To implement this part, you will use the "SQLSrvEnumerator class" available here. On selection of the server combo box, the list of servers available on the network is enumerated and displayed. The user credentials are obtained to log in to the selected server. The list of databases is enumerated and is automatically populated in a combo box; you will select one from the list. The database connectivity is handled using ODBC here. The remaining operations are done using ADO. Although the connection can also be done using ADO, I was plainly too lazy to change the code after deciding to use ADO instead of ODBC.
In this simple operation, you will select the needed columns. When the page is loaded, the "Tables" combo is automatically populated based on selection of the database in the previous step. On selecting a table from the list, the "Columns" combo box is populated with all the columns in the selected table. Selecting the "All" value from the combo selects all the columns in the table. You can move the column names up or down based on how you want your diagram to look. This option is purely for cosmetic purposes.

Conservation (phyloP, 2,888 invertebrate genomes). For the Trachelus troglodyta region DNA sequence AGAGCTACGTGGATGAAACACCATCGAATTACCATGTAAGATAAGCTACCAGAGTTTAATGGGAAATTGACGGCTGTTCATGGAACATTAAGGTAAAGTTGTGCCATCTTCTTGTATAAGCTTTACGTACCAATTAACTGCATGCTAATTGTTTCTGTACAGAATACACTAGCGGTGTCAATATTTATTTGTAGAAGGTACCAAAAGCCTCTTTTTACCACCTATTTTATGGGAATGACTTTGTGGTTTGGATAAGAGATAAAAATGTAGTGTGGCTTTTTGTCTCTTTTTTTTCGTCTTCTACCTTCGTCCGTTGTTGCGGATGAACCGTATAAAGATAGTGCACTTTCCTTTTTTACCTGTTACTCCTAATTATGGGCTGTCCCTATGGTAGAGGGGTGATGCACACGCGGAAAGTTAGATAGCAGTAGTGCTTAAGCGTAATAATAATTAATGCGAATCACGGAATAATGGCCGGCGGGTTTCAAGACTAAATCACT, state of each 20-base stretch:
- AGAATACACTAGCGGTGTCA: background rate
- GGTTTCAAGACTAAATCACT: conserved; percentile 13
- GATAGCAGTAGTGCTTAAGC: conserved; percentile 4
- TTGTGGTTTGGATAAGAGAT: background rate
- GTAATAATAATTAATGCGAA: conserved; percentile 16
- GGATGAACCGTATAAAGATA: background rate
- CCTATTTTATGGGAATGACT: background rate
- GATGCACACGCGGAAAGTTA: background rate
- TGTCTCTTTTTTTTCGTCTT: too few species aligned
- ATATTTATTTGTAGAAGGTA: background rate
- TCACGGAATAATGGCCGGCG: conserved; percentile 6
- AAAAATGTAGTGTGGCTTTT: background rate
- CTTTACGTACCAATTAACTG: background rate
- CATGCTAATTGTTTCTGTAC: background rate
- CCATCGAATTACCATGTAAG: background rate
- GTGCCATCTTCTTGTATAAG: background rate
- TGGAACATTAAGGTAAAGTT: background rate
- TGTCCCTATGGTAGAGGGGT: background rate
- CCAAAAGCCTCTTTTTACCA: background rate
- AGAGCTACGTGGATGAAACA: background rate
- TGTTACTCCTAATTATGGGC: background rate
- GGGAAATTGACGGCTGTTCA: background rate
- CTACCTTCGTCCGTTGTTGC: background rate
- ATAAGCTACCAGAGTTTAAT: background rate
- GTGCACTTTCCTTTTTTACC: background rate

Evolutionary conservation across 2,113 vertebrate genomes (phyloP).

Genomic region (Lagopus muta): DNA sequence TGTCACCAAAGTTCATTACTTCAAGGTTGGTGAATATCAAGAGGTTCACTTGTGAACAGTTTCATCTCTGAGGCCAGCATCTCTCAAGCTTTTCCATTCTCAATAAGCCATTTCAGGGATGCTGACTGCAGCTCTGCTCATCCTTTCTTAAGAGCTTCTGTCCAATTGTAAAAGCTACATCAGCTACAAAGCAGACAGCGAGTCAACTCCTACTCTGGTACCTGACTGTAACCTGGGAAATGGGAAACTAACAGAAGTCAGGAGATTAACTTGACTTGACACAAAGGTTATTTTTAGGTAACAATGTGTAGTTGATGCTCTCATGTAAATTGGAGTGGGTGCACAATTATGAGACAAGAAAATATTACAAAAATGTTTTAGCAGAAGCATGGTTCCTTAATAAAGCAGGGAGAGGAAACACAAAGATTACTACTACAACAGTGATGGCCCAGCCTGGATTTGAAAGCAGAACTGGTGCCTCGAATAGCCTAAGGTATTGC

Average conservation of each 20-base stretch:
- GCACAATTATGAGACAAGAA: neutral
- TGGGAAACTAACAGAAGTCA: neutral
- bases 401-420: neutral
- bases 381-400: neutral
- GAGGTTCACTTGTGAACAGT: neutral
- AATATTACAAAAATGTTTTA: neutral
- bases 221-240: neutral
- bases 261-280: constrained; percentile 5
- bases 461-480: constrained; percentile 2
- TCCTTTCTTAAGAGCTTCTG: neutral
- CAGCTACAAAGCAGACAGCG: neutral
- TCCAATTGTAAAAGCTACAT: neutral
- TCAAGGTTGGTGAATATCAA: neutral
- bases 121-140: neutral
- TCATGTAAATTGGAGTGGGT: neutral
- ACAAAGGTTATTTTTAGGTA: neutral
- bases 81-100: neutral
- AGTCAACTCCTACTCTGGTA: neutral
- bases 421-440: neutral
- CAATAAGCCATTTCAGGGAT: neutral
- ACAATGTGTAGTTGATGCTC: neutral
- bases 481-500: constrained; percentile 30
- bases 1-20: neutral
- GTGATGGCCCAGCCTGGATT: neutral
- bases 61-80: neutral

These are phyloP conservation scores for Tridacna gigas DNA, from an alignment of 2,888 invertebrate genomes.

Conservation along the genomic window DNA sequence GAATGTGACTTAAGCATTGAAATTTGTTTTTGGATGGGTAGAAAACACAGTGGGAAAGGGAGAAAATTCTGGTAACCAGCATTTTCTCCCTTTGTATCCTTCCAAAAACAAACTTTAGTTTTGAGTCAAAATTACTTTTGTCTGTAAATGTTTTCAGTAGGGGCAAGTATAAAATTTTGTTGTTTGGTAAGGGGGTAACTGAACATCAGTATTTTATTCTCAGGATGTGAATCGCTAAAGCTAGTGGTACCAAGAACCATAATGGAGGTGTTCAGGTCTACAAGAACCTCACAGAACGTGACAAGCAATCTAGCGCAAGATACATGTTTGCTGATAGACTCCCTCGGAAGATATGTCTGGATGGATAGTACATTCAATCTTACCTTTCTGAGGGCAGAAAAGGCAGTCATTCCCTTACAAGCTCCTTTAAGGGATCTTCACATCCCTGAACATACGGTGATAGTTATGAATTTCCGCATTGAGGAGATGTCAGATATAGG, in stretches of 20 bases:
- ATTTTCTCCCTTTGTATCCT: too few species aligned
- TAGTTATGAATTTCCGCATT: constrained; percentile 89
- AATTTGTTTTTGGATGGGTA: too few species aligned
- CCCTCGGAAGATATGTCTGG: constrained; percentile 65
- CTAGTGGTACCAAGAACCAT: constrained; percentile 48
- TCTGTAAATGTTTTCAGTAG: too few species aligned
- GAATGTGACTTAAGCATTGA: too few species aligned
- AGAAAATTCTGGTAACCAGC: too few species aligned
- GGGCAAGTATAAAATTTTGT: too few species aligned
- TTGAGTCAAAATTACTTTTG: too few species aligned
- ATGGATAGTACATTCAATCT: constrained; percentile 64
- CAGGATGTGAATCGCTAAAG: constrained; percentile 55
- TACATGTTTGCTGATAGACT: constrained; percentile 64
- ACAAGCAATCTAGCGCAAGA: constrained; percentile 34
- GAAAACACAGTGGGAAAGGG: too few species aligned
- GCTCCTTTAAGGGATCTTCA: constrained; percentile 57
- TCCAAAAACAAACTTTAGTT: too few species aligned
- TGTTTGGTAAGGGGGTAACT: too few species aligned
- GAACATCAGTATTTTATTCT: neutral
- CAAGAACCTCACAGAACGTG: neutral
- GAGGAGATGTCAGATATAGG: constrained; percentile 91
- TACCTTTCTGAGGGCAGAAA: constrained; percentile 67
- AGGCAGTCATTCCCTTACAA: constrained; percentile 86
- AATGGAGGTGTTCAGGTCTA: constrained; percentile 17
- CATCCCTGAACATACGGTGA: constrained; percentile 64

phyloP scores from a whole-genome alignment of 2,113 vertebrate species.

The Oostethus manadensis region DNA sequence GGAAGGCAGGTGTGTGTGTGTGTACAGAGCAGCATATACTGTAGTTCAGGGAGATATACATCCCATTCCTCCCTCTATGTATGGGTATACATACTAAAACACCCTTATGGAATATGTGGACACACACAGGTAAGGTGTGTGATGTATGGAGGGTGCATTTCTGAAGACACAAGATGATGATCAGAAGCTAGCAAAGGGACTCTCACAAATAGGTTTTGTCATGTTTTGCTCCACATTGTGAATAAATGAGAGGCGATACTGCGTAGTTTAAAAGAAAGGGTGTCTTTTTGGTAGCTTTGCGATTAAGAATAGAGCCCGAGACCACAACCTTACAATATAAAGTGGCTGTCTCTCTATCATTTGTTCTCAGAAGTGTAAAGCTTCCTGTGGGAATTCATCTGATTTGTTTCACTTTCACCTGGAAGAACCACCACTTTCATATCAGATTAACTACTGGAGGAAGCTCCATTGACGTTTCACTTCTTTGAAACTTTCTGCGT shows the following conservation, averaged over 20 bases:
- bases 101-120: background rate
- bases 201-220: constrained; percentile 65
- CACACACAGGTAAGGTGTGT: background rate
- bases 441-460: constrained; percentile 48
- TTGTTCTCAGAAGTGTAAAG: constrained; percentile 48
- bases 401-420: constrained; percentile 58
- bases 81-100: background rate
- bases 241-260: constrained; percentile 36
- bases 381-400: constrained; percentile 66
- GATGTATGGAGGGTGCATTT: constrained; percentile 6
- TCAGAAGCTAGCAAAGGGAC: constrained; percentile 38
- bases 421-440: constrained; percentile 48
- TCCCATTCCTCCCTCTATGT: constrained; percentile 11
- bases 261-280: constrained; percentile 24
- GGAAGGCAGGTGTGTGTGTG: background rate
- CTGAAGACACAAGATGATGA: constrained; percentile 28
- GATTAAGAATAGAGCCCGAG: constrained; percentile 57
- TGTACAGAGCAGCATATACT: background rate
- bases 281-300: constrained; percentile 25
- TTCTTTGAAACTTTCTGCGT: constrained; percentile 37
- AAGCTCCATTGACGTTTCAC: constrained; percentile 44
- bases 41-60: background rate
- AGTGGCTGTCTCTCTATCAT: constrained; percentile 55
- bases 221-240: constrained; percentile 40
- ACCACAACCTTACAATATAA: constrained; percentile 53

This operation is crucial to how your diagram is generated. You need to select the relationships between tables in this step. Select the tables first and then select the columns by which they are actually related to each other. For example, Table1, PK; and Table2, FK. The relations entered here are used to generate your visualization.